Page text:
Adam Zagoria covers basketball at all levels. He is the author of two books and an award-winning journalist whose articles have appeared in ESPN The Magazine, SLAM, Sheridan Hoops, Sports Illustrated, Basketball Times and in newspapers nationwide.
Father: World Peace Will Retire if Amnestied by Lakers
Metta World Peace will retire if amnestied by the Lakers.
That’s what his father, Ron Artest Sr., told SNY.tv Tuesday evening, shortly after speaking with his son.
“You know what he told me?” his father said by phone. “He told me, if the Lakers amnesty him he’s going to retire.”
The Orange County Register reported that the Lakers will amnesty World Peace, who is owed $7.7 million next season on an expiring contract.
Kobe Bryant went on Twitter Monday and said he’d like to keep the band together for one more run next season.
“Personally I’d keep Metta and make a run with the unit we have and just add a few pieces,” Bryant Tweeted.
Artest Sr. insists his son will hang it up if amnestied by the Lakers.
“That’s what he say,” he said. “If they give me amnesty I’m not going to play again. I’m going to retire.”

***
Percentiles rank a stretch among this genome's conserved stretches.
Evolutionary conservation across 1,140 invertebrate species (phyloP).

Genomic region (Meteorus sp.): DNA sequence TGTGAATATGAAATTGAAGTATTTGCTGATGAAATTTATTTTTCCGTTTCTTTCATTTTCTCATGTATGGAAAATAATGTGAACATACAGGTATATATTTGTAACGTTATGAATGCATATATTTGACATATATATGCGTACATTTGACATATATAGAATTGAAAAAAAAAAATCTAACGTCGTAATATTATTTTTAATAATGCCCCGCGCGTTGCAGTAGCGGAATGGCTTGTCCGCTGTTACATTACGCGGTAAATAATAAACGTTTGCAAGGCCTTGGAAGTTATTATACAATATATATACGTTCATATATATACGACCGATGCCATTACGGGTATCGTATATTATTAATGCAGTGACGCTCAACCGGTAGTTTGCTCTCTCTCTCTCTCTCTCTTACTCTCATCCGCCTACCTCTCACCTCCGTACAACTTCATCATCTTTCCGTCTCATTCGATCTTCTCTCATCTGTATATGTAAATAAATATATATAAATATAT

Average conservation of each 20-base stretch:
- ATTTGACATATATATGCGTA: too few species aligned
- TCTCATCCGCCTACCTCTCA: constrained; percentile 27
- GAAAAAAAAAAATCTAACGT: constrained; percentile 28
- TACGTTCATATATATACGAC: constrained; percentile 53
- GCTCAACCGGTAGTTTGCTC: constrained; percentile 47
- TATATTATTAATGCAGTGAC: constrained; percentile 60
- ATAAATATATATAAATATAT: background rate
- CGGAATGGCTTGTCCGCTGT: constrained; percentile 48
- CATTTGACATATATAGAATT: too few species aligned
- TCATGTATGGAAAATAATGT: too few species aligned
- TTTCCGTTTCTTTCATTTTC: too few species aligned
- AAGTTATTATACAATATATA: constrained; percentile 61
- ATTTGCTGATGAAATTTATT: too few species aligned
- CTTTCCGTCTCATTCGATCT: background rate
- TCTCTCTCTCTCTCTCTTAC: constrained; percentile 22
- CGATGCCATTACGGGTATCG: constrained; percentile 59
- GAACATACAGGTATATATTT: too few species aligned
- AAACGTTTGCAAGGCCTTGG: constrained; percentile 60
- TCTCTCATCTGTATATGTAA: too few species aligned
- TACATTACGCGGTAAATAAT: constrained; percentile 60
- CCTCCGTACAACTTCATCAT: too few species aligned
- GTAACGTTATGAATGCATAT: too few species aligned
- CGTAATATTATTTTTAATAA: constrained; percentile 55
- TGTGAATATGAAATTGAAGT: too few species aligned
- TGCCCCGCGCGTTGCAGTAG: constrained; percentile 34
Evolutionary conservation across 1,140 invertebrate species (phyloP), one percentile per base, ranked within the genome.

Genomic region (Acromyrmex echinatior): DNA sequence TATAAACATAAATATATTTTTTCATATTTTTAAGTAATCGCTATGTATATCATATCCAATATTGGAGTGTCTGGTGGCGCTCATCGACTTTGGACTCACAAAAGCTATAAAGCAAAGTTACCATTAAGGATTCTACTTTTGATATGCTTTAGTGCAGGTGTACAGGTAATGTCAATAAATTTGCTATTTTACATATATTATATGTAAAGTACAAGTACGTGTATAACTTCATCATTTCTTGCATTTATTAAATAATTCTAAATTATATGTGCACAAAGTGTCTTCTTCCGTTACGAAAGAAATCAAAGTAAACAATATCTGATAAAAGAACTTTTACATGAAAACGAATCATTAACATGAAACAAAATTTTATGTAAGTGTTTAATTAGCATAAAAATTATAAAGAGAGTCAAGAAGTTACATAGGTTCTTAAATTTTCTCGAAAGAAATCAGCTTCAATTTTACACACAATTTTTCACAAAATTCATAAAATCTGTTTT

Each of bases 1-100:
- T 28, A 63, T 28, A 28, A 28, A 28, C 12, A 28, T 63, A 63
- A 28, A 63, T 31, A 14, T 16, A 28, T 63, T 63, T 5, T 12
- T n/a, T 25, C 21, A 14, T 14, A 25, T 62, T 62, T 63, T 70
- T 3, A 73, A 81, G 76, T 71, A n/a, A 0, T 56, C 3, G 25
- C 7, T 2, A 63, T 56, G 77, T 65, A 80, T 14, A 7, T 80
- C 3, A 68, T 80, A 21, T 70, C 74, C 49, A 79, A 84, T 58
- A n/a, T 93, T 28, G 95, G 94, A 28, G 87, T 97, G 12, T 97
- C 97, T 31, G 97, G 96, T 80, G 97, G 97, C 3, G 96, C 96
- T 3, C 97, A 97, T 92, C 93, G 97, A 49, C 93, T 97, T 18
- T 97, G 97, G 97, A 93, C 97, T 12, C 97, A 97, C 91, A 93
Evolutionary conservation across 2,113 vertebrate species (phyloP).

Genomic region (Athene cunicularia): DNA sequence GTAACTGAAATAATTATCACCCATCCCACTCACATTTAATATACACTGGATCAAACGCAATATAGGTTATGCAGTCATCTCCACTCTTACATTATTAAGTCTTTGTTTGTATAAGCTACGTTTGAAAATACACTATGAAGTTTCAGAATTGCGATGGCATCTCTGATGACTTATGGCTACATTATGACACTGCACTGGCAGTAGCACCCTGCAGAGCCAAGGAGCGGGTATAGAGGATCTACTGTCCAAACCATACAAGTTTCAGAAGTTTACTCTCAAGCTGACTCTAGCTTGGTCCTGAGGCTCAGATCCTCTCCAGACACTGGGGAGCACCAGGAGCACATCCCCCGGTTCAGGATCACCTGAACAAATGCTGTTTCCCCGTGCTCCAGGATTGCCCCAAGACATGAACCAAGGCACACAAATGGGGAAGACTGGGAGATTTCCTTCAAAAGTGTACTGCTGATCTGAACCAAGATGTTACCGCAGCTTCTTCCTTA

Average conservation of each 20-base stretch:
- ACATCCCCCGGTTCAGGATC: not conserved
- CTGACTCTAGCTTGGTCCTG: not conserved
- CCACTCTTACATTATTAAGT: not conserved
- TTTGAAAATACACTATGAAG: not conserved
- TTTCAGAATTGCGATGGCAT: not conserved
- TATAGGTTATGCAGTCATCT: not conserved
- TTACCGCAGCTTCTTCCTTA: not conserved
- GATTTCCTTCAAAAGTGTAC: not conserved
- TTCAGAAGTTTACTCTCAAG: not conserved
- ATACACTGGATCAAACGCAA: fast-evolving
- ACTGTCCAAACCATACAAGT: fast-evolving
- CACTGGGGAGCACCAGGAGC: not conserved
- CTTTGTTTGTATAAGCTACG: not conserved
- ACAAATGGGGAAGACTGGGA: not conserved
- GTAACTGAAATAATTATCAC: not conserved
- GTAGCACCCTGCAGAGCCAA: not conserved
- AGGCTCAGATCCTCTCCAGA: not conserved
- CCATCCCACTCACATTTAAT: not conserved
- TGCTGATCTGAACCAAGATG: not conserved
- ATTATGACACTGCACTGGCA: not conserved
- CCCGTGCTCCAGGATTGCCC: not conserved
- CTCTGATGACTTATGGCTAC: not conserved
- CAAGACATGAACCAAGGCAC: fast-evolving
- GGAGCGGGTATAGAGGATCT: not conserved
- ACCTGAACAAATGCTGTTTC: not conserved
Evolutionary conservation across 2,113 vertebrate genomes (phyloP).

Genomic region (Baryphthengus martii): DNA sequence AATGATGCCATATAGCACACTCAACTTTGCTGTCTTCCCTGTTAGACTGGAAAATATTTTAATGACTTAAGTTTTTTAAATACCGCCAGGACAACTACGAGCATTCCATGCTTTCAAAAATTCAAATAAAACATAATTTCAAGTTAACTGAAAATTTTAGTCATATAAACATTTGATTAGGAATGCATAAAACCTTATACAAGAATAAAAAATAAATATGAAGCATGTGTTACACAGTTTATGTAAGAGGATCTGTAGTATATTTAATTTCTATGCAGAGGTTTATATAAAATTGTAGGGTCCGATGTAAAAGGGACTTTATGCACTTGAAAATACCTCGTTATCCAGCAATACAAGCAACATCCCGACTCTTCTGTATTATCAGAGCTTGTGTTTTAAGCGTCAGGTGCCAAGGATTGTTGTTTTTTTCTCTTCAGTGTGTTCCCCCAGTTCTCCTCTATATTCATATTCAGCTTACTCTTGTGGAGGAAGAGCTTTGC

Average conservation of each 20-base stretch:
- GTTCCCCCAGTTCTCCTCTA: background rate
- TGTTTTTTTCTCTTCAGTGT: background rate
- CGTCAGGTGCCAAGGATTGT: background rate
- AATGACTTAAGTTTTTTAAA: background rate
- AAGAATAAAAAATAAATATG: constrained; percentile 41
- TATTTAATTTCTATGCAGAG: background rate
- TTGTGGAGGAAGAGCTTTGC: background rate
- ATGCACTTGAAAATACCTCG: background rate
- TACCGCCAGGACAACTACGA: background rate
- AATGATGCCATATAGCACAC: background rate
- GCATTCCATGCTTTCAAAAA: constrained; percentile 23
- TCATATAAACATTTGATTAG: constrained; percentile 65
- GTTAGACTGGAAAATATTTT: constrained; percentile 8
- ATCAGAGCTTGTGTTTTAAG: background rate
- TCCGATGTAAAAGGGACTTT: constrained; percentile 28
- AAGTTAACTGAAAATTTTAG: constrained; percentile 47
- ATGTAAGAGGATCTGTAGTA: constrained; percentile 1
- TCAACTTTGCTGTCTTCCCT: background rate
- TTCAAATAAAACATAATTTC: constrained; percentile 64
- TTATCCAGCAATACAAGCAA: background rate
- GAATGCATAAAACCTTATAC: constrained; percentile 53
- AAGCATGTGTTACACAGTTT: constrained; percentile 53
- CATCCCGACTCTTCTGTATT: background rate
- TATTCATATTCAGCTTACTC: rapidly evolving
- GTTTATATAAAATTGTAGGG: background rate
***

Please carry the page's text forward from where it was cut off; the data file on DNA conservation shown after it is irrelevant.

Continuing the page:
The Knicks need a small forward and could use the $1.4 million veteran’s minimum to bring the 33-year-old World Peace home. The Knicks famously skipped the St. John’s product in the 1999 NBA Draft in favor of Frederic Weis.
“Ever since he was in high school and at St. John’s he wanted to play for the Knicks but the Knicks never went after him for some reason,” his father said.
Cardozo High School coach Ron Naclerio, who is close with World Peace, said he doesn’t think the player will retire if amnestied.
“I don’t see Ron going down like that,” Naclerio said. “He loves the games, he’s lived the game and I don’t see him walking away this way.
“He can still help the right team. His role could make the difference for a lot of teams.”
Could that team be the hometown Knicks?
“What kid doesn’t want to give a shot coming home to play for New York,” Naclerio said, “especially because of how hurt he was when he wasn’t drafted by the Knicks.”
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Adam Zagoria is a New York Times contributor and Basketball Insider who covers basketball at all levels. He is the author of two books and is an award-winning journalist and filmmaker whose articles have appeared in ESPN The Magazine, SLAM, Sheridan Hoops, Sports Illustrated, Basketball Times and in newspapers nationwide. He also won an Emmy award for his work on the SNY mini-documentary on Syracuse guard Tyus Battle.
A veteran Ultimate Frisbee player, he has competed in numerous National and World Championships and, perhaps more importantly, his teams won the Westchester Summer League (WSL) championships in 2011 and 2013.
He lives in Manhattan with his wife and children.